The hottest neighborhoods in Columbus are also the most vulnerable.
Those are the results of a report released Thursday by several local and federal governmental agencies that mapped temperatures across the city this year.
As expected, the hottest neighborhoods were those with the fewest trees, the oldest buildings — which often lack air conditioning — and the poorest residents. Downtown Columbus and the surrounding neighborhoods, Franklinton, and communities on the city's West Side had the highest temperatures, according to the report.
But the temperature variation between neighborhoods surprised researchers. The difference between the coolest communities and the hottest ones is as much as 13 degrees, the report found.
"This is a really important piece of information for us," said Franklin County Public Health Commissioner Joe Mazzola.
The data will help inform the city’s response to climate change and help it protect those most at risk from a warming world, he said.
About the report
Columbus is one of 16 cities participating in a nationwide heat mapping effort.
On Aug. 12, city and county governmental agencies teamed with the National Oceanic and Atmospheric Administration to deploy volunteers throughout Columbus to measure temperatures at several points throughout the day.
Researchers dispatched 78 volunteers early in the morning, in the afternoon, and again in the evening to gauge temperature differences and came away with maps of the hottest parts of Columbus.
Temperatures were highest in the mid-afternoon, when the maximum temperature hit 84.5 degrees Fahrenheit, compared to a minimum temperature of 74.6 degrees. The early morning had a range of 64.2 degrees to 52.8 degrees, and the evening had a range of 81.1 degrees to 68.2 degrees.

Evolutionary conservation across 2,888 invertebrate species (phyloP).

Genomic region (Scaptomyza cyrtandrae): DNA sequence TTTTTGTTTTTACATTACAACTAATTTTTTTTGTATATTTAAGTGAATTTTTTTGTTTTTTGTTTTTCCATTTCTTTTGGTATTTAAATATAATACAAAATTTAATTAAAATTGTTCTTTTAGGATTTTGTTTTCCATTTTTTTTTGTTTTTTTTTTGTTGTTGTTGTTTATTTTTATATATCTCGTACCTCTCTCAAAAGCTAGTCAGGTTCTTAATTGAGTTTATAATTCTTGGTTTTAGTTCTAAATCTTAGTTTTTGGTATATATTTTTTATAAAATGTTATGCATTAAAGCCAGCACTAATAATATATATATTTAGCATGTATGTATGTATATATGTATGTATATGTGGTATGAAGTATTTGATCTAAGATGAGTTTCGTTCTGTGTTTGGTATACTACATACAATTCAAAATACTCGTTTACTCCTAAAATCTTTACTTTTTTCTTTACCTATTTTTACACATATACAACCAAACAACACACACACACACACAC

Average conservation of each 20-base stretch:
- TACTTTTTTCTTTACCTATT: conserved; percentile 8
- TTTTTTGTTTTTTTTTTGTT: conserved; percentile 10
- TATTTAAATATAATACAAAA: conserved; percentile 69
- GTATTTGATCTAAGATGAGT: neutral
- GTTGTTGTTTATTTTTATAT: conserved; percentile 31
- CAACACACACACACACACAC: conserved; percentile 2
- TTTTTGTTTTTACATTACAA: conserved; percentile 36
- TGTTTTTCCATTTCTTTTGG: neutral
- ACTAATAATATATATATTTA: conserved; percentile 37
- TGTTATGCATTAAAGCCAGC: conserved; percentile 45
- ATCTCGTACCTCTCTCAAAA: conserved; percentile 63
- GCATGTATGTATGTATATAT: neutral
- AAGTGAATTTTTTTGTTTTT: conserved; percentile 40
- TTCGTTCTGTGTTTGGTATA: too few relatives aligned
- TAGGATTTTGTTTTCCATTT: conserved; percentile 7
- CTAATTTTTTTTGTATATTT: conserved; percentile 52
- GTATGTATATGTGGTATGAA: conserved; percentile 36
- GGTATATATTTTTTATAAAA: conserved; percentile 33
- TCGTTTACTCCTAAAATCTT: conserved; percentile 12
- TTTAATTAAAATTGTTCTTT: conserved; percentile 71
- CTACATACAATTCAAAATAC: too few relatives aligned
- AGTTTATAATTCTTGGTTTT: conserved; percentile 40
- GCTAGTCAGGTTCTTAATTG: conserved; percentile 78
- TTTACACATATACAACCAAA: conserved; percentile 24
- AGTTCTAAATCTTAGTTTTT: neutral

What are the hottest neighborhoods in Columbus?
Erin Beck, assistant director for Sustainable Columbus, the city's environmental initiative, said the data can be helpful moving forward.
"Where are the areas where we can concentrate some of our efforts?" Beck said. "This data can help us inform how we are doing that work, and implement it in an equitable way."
Many of the heat islands identified in the report overlap with the city’s so-called opportunity zones, or low-income neighborhoods where developers are eligible for tax breaks in exchange for investment.
Why is heat a problem?
Children, the elderly and people with chronic health conditions are especially vulnerable to the heat.
“From a public health standpoint, it's very important that we focus on our most vulnerable," Mazzola said.
That group also includes laborers who work outside, he said.
Columbus experienced a record number of 90-degree days in June, and emergency room visits spiked as a result.
A heat wave in July 1995 resulted in the deaths of more than 500 people in Chicago and hundreds more across the Midwest, according to the National Weather Service. It's the kind of scenario local officials hope to avoid, even as climate scientists project more frequent and intense heat waves as the world warms.
What to do about it
The city has plans to address some of the underlying problems that cause heat islands or make them worse. An urban-forestry master plan, for example, is intended to improve tree canopy, a move that scientists agree could lower a neighborhood’s temperature by absorbing heat and providing shade.
"We've all walked down a street that doesn't have any trees and then one that does have trees," said Dave Celebrezze, resilience and behavior-change manager for Sustainable Columbus. "It's like drinking a gallon of water to stay hydrated versus drinking a cup of water."
The city’s Climate Action Plan also includes efforts to weatherize homes and make buildings more energy efficient, trapping heat in the winter and releasing it in the summer — moves that could save residents money and help them stay cool during heat waves.
The plan includes resilience hubs, which act as cooling centers during heat emergencies and provide resources to vulnerable communities during natural disasters and power outages. The city is looking to have a hub within a 15-minute walk of everyone in Columbus by 2050.
Officials hope the information in the report helps them better target their efforts, although they acknowledge that communities in the city won’t feel immediate relief.
"It's going to take time for the trees to mature," Celebrezze said.
This article originally appeared on The Columbus Dispatch: Report maps dangerous heat islands in Columbus